Condenser microphone (mic) is a transducer that uses a capacitor (or condenser) to convert acoustical energy into electrical energy. The sound waves result into electric signals that can be used to drive a circuit or device. The pin connected to the case of mic is connected to ground and the other pin gives the output.
A simple capacitor has two plates with a voltage difference between them. The capacitance depends on the distance between these plates. In condenser mic, a diaphragm (of light material) acts as one of the plates. When sound waves strike the diaphragm, the distance, between the plates, changes and so does the capacitance. When the plates come closer, thereby increasing the capacitance, a charge current is generated. Similarly, the capacitance decreases and a discharge current occur when the plates move apart.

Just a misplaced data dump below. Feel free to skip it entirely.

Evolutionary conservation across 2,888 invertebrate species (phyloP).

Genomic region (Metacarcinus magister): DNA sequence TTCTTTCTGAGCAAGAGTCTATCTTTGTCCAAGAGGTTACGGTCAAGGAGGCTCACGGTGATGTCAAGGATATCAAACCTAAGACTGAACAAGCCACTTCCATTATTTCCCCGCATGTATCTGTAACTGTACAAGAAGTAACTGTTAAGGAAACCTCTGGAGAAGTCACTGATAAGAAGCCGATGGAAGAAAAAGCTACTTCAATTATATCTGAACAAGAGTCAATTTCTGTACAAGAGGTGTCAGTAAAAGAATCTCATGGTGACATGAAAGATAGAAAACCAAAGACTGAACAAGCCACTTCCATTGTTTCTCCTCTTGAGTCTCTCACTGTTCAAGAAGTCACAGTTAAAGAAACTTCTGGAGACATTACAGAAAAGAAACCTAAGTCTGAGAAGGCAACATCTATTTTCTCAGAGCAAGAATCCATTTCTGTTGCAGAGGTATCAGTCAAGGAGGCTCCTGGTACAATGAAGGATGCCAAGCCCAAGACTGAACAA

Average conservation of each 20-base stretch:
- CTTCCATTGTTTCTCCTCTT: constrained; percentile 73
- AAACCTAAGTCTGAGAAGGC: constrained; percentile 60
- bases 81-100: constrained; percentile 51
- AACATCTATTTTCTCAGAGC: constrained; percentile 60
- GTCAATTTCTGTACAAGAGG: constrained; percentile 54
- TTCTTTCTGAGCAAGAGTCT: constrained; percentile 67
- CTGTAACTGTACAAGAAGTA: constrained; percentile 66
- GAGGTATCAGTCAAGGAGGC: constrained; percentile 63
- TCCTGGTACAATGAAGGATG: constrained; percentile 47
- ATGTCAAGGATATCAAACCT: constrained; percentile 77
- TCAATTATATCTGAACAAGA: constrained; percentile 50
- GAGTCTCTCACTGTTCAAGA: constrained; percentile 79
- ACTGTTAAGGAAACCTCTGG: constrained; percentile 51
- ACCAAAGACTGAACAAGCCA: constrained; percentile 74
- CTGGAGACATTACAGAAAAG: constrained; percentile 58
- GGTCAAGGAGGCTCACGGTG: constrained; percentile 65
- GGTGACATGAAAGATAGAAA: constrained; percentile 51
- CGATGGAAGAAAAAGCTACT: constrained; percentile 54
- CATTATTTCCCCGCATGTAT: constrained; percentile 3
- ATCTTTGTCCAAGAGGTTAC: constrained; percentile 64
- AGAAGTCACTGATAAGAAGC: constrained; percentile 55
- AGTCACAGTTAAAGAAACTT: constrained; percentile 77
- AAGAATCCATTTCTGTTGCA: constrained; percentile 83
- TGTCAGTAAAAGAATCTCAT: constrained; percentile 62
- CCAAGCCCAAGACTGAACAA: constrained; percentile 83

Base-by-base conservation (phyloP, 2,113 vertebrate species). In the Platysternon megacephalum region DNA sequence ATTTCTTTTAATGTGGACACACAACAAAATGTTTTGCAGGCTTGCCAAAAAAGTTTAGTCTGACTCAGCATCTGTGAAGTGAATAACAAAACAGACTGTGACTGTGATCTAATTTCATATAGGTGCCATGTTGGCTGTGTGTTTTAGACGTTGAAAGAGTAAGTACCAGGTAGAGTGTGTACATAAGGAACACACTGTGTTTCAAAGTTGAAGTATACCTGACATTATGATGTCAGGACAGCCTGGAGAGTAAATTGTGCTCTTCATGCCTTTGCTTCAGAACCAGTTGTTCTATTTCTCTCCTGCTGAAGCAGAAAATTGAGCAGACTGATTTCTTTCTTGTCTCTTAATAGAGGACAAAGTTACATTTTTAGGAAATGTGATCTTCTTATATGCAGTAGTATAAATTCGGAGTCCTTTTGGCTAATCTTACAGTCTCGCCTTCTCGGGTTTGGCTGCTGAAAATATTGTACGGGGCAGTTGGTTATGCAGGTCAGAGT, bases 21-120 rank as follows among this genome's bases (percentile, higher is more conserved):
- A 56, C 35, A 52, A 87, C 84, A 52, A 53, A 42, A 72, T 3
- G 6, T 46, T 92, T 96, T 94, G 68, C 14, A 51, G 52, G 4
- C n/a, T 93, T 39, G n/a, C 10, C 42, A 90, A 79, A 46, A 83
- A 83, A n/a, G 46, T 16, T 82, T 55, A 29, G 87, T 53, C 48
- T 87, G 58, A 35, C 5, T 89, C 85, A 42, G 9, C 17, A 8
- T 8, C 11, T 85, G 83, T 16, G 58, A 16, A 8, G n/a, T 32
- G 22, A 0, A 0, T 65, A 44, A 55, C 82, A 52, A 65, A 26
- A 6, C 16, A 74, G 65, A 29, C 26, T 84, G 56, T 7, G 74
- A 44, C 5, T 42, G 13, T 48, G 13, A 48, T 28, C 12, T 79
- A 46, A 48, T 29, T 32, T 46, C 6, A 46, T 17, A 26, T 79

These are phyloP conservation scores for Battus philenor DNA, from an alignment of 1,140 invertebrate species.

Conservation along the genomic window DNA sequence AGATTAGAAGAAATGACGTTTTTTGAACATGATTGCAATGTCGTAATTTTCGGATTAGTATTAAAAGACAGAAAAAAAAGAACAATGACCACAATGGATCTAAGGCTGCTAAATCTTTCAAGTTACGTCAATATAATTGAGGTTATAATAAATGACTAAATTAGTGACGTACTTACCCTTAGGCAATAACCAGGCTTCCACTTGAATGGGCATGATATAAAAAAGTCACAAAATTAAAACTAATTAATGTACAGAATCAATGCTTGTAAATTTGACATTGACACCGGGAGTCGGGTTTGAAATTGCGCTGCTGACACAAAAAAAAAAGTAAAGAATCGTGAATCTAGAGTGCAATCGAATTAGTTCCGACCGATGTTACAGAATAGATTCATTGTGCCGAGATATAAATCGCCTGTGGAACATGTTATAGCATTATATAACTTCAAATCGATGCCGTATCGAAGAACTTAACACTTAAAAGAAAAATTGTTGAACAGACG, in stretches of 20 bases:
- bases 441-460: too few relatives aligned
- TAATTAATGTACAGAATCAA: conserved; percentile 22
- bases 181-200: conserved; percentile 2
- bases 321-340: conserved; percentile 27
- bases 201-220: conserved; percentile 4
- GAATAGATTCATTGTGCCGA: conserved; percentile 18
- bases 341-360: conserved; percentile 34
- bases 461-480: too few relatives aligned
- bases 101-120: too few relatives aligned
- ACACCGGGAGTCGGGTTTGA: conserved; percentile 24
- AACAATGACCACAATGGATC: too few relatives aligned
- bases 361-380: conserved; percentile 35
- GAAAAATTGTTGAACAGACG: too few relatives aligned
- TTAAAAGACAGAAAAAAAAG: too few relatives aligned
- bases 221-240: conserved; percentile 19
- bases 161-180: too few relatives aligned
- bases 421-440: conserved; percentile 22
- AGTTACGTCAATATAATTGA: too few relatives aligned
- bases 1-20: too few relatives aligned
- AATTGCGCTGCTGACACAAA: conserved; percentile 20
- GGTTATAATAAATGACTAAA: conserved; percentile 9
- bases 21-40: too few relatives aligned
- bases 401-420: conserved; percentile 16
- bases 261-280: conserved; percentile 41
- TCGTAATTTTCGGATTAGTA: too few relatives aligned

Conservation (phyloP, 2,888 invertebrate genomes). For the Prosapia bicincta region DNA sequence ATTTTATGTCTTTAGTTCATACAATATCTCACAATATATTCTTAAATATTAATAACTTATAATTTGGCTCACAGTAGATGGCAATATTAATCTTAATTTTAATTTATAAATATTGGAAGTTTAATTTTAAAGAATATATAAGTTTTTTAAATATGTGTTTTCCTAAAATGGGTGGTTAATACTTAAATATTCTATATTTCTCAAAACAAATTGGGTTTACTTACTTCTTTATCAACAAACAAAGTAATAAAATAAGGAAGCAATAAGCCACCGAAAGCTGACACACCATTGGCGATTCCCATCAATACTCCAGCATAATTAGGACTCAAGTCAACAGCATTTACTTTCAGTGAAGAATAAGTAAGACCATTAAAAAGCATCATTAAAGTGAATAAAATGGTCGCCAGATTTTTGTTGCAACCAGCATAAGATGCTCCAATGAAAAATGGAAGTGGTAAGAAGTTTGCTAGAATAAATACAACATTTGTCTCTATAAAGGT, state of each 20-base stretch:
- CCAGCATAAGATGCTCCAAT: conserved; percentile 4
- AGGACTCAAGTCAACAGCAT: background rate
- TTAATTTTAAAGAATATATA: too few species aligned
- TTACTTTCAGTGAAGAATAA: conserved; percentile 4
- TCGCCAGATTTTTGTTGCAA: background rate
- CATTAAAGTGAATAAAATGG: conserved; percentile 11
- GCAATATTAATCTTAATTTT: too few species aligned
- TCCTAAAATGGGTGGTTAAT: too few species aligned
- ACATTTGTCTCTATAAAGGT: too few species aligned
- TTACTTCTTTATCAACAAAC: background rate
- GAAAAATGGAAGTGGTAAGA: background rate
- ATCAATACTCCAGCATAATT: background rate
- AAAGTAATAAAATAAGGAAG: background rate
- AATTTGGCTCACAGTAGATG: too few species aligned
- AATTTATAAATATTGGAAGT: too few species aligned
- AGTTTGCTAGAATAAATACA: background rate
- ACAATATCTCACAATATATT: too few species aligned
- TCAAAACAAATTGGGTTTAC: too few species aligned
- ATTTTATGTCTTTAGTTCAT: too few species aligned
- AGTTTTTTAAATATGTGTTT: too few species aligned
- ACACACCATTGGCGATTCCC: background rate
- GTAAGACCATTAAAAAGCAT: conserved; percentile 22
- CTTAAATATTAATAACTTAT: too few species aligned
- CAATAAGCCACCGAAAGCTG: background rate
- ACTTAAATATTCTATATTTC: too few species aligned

There are two methods of extracting sound signals from mic, namely, DC biased and radio frequency (RF). In DC biased method, the charge within the capsule, i.e., diaphragm and fixed plate assembly, remains constant. The voltage variations, across the capsule, are passed through a series resistor and are further amplified. In RF method either the capacitance change modulates the amplitude of output of a low RF oscillator or the capsule is a part of a resonant circuit which modulates the frequency of output. Learn about working and internal structure of a condensor microphone.